Gov. Andrew Cuomo, left, in January with Senate Majority Leader...

Gov. Andrew Cuomo, left, in January with Senate Majority Leader Dean Skelos, center, and Assembly Speaker Sheldon Silver. Credit: AP

At the conclusion of his Tuesday speech presenting next year's budget, Gov. Andrew M. Cuomo made a passionate plea for a comprehensive ethics bill, calling it his top priority besides balancing the state's books. The two issues are actually quite similar in nature, because both are systemic, long-term problems that threaten our future and have proved devilishly difficult to fix.

The proposing and crafting and watering down and eventual defeat of ethics reform is a constant in Albany, a feature of every governor's reign and every legislative session. Most recently, Gov. David A. Paterson vetoed a fairly weak set of rules last February, saying it would not have solved all, or enough of, the problems in the system.

What's clear is that bills that take on ethics reform, campaign finance reform and the redistricting process all in one bite are likely too complex and draw too many objections to pass. All are necessary, but demanding that they come in one tidy package may be too much to ask.

What Cuomo is calling for, and apparently working with Senate Majority Leader Dean Skelos and Assembly Speaker Sheldon Silver to craft, is a bill that would create income and client disclosures, an ethics investigatory commission and lobbying rules. All three are important, but it's the income and client disclosures that would do the most to fix the system, and restore our trust in Albany.

The state finds itself saddled with this problem because the job of legislator is considered part-time work. With annual pay of more than $70,000 per year (considerably more if you include stipends for chairing committees and other assignments) it brings a part-time income many folks would be glad to garner for a full year's labor, but because it is not considered full time, lawmakers are allowed outside income.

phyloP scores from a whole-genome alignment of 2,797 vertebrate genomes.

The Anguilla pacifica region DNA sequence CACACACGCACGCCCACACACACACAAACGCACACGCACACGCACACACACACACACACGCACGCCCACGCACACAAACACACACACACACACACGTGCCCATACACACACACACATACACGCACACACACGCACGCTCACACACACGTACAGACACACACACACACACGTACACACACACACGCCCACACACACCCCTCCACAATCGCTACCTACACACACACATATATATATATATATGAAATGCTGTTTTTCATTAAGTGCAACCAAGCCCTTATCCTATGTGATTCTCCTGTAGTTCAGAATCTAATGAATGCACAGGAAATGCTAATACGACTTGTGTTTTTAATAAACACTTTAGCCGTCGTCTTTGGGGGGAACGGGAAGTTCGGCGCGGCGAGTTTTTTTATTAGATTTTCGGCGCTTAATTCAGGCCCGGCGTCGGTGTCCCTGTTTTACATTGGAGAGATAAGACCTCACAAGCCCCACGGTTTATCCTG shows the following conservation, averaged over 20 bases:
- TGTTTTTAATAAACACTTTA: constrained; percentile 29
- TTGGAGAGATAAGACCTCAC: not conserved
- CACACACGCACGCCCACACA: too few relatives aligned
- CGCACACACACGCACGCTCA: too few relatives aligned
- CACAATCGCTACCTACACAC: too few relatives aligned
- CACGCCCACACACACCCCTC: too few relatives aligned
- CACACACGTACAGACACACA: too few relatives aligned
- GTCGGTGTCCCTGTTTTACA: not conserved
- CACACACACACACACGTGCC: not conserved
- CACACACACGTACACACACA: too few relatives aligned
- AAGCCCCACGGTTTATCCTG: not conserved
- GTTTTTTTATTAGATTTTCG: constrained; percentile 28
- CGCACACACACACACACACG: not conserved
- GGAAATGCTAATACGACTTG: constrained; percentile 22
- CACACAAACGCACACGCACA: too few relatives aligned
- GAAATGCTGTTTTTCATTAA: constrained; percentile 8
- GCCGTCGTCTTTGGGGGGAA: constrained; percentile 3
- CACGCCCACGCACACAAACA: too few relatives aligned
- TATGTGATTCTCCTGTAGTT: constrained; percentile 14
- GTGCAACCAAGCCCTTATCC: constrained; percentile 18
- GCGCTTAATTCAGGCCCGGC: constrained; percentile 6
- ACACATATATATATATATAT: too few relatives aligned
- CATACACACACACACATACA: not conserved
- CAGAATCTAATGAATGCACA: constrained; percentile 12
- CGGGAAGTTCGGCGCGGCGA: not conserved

What we deserve isn't complex. Taxpayers have a right to know who, besides themselves, pays our elected officials, what services are rendered for that pay and how much money is involved. We have the right to know who paid them for a span of years before they were elected, and perhaps for a few years after they leave office, so we can gauge whether the money is influencing the official work of the politician.

The basic principal of transparency is one everyone claims to support, yet the law never makes it into the books.

If lawmakers also work as attorneys, voters have an absolute right to know if their clients are doing business with the state and how much those clients are paying. If lawmakers work as consultants, or in public relations or even as engineers, voters should know who is hiring them and what services are being rendered.

Influence peddling corrodes both the workings of government and the trust of the people, and no one law is going to eliminate it. Forcing our elected officials to disclose who fills their wallets would be a good start, though, and passing a law that guarantees it should be a top priority.

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